You are so right.  For some reason there are some restaurant locations that are just plain "cursed". 
 
In Manassas, VA there is a (to me) a perfectly fine location in a medium-size, active strip center across the main commercial thorofare from the regional hospital.  A number of really decent places - including a RH&B - opened and closed there despite excellent visibility, heavy traffic flow, easy ingress & egress, dense local commercial and 'rooftop' development, etc.
 
Here in McKinney - where hardly anything fails - there is a location where Ruby Tuesdays and Twin Peaks (a Dallas-based, extremely successful "breastaurant" chain now going national: http://www.twinpeaksrestaurant.com/ ) both failed in short order.  Presently, Burger Girl - another "breastaurant" - is on life support despite the fact that beer, sports, greasy fried food, and breasts are "BIG" in Texas.
 
Go figure!  

post edited by MetroplexJim - 2013/07/14 09:29:34
Michael Hoffman
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Re:pittsburgh bbq 2013/07/14 11:58:29 (permalink)
Big? You mean like hair?
Ah, Lone Star, where are you? (And I hope you're doing well.)
Cheesy1
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Re:pittsburgh bbq 2013/07/15 07:37:45 (permalink)
Jim, too new of a member to respond to a PM, but the Pork Chop Gypsy was Eric, son of the folks who owned the Horse Emporium. You used to be able to find him cooking outside the Ginger Hill Inn, among other places, up until 7 or 8 years ago. Ginger Hill Inn, by the way, is now Denny's Roadhouse, and it's a not quite nudie bar now, featuring lingerie bartenders and a stripper pole in the corner.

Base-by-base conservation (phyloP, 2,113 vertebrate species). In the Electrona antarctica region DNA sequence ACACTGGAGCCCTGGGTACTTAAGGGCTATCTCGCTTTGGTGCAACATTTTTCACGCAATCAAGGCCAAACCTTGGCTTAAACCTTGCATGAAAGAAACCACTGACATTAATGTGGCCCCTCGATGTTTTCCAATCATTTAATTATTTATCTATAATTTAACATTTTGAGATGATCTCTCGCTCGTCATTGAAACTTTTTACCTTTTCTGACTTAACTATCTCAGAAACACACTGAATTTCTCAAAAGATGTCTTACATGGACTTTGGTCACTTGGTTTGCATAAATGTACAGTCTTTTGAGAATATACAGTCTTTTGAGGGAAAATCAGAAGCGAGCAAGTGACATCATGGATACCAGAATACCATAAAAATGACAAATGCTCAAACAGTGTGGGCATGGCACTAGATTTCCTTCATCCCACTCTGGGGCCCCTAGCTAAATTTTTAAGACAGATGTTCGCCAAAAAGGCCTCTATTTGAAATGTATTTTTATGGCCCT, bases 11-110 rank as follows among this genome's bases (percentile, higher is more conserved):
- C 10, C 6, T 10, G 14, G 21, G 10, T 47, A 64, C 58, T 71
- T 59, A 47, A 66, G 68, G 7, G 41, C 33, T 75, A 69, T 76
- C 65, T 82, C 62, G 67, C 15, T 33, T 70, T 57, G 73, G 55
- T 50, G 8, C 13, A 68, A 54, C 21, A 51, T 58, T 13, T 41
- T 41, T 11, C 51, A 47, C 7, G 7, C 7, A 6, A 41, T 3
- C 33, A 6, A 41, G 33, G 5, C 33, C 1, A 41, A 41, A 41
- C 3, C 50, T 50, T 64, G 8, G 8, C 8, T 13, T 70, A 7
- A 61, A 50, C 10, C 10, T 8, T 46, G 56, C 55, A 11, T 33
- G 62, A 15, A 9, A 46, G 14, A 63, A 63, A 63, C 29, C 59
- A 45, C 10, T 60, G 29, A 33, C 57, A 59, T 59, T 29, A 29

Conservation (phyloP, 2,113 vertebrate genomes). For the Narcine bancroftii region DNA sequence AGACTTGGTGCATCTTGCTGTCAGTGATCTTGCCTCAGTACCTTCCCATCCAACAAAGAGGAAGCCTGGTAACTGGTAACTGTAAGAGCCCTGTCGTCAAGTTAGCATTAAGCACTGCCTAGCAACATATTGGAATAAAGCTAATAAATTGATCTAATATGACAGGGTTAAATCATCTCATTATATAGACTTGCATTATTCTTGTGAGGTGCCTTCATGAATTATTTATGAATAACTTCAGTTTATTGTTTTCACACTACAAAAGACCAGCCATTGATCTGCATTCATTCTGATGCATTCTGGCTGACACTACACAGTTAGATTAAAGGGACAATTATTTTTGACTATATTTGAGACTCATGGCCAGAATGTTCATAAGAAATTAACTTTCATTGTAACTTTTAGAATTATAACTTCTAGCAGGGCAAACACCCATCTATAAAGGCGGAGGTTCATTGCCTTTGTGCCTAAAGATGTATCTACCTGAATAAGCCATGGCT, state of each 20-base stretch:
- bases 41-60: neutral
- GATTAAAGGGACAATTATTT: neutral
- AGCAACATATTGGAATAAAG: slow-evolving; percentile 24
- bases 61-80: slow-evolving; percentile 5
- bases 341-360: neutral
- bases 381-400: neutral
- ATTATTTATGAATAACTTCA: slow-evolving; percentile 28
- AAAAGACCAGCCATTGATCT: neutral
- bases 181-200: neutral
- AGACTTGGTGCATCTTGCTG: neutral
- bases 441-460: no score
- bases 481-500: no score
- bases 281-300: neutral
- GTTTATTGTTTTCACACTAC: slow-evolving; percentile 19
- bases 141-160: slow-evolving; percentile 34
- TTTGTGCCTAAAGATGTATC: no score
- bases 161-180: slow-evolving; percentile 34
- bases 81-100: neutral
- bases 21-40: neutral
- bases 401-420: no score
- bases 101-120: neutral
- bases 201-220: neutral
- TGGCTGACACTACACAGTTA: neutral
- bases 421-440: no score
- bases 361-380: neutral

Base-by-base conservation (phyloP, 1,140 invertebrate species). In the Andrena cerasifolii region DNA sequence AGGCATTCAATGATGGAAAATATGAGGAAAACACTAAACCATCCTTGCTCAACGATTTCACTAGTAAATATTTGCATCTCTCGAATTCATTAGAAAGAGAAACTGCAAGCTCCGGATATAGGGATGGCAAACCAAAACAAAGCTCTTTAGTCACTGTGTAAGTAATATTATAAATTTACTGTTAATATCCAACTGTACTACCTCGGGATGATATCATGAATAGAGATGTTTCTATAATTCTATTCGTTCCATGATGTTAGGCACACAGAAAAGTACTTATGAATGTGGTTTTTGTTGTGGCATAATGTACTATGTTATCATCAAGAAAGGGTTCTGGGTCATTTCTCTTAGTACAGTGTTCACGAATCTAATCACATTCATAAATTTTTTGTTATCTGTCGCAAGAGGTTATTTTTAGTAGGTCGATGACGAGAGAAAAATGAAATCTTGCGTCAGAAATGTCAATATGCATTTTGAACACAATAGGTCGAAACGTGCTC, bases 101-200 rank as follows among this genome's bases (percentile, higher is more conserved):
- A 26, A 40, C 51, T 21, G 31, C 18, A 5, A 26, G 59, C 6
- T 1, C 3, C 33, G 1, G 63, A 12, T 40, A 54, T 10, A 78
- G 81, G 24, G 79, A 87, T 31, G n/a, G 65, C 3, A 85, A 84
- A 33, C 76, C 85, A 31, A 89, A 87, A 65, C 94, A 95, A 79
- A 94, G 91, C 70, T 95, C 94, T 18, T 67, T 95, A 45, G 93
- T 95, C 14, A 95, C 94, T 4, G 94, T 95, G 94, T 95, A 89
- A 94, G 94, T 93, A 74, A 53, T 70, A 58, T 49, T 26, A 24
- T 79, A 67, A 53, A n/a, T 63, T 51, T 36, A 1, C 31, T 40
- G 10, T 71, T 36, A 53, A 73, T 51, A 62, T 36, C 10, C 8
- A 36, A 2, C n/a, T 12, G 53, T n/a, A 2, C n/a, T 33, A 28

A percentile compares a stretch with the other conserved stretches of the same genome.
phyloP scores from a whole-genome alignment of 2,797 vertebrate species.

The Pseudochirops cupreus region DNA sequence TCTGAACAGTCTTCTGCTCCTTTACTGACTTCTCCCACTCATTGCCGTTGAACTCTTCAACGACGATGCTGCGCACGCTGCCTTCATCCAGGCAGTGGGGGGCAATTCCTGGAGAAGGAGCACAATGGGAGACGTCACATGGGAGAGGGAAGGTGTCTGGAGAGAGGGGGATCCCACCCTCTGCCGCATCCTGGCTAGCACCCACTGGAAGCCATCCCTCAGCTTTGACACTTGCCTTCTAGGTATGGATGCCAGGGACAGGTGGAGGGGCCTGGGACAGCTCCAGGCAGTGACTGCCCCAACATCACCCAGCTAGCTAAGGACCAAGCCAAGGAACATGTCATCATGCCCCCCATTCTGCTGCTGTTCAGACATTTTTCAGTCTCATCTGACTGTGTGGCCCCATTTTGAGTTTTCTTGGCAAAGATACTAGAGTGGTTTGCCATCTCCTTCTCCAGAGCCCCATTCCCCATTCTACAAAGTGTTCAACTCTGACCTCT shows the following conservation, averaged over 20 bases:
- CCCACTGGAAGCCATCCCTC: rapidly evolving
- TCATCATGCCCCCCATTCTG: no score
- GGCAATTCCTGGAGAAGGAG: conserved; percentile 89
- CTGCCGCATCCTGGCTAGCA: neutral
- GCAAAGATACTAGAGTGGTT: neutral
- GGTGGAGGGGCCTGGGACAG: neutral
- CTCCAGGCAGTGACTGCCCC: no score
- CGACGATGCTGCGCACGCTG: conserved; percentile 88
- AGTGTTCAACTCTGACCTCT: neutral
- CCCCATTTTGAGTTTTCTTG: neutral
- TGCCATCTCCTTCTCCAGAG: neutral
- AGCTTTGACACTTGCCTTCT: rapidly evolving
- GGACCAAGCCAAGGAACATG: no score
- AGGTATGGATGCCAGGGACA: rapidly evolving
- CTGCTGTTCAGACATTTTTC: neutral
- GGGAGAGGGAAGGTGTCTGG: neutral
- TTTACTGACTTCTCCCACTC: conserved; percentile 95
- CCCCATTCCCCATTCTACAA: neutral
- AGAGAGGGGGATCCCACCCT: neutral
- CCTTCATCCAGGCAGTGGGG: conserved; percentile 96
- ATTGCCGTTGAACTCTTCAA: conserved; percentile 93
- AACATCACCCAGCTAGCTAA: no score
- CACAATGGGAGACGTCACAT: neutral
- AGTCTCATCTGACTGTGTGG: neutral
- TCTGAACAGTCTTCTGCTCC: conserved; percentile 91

MetroplexJim
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Re:pittsburgh bbq 2013/07/15 08:15:15 (permalink)
Cheesy1

Jim, too new of a member to respond to a PM, but the Pork Chop Gypsy was Eric, son of the folks who owned the Horse Emporium. You used to be able to find him cooking outside the Ginger Hill Inn, among other places, up until 7 or 8 years ago. Ginger Hill Inn, by the way, is now Denny's Roadhouse, and it's a not quite nudie bar now, featuring lingerie bartenders and a stripper pole in the corner. 


Wow!  When I lived in Eighty-Four from birth to ninth grade (1948 - 1962) it was anything but "shady"; it was dominated by the Grange, the WCTU, and the Presbyterian Church!  It was a local scandal when a 'beer garden' - the Somerset Inn - opened at the intersection of 136 (then Rt. 31) and 519.  The local WCTU picketed!  Times have changed.
 
BTW, did you know that the 'original' 84 Lumber is not the store they say it is?  It opened and for years operated in a large Quonset Hut by the B&O RR tracks near 519 in Wylandville.  Nearby, Composite Metals opened their first plant to make the blanks for the 'sandwich' coins we use today instead of silver.  Today, they are in Canonsburg and are far better known as the manufacturers of "All-Clad" cookware.
 
Welcome to Roadfood!!!
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Re:pittsburgh bbq 2013/08/30 18:19:14 (permalink)
BBQ sounds so good right now." />